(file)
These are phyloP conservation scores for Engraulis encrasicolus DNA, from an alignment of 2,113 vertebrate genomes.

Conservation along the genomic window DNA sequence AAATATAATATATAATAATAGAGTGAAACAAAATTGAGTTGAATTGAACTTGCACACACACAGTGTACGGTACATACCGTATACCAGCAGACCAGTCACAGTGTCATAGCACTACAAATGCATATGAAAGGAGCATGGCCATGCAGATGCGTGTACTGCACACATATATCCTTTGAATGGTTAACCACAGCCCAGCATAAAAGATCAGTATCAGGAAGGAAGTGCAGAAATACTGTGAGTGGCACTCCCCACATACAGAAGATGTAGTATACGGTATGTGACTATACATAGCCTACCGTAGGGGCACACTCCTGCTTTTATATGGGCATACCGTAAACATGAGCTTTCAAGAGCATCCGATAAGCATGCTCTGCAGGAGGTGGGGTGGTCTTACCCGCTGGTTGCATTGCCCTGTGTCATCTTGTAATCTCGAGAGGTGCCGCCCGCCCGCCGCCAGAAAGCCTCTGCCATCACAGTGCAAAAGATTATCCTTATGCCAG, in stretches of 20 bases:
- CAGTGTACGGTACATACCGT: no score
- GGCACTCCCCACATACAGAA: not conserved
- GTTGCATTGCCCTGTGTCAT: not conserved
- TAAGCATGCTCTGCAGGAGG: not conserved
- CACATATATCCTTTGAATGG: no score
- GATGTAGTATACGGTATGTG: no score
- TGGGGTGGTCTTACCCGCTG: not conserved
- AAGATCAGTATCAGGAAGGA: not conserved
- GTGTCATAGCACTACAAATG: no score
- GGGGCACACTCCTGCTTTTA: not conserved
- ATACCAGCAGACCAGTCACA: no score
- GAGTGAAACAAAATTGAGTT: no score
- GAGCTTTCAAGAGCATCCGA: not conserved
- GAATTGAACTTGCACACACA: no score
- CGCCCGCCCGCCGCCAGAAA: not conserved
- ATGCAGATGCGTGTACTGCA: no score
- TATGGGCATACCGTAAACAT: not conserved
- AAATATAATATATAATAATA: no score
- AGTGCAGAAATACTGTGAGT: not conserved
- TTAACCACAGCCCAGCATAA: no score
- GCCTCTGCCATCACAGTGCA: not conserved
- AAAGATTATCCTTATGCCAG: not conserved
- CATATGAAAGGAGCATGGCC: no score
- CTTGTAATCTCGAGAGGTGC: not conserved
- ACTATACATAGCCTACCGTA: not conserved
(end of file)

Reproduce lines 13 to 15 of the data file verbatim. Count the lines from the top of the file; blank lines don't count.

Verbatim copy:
- ATACCAGCAGACCAGTCACA: no score
- GAGTGAAACAAAATTGAGTT: no score
- GAGCTTTCAAGAGCATCCGA: not conserved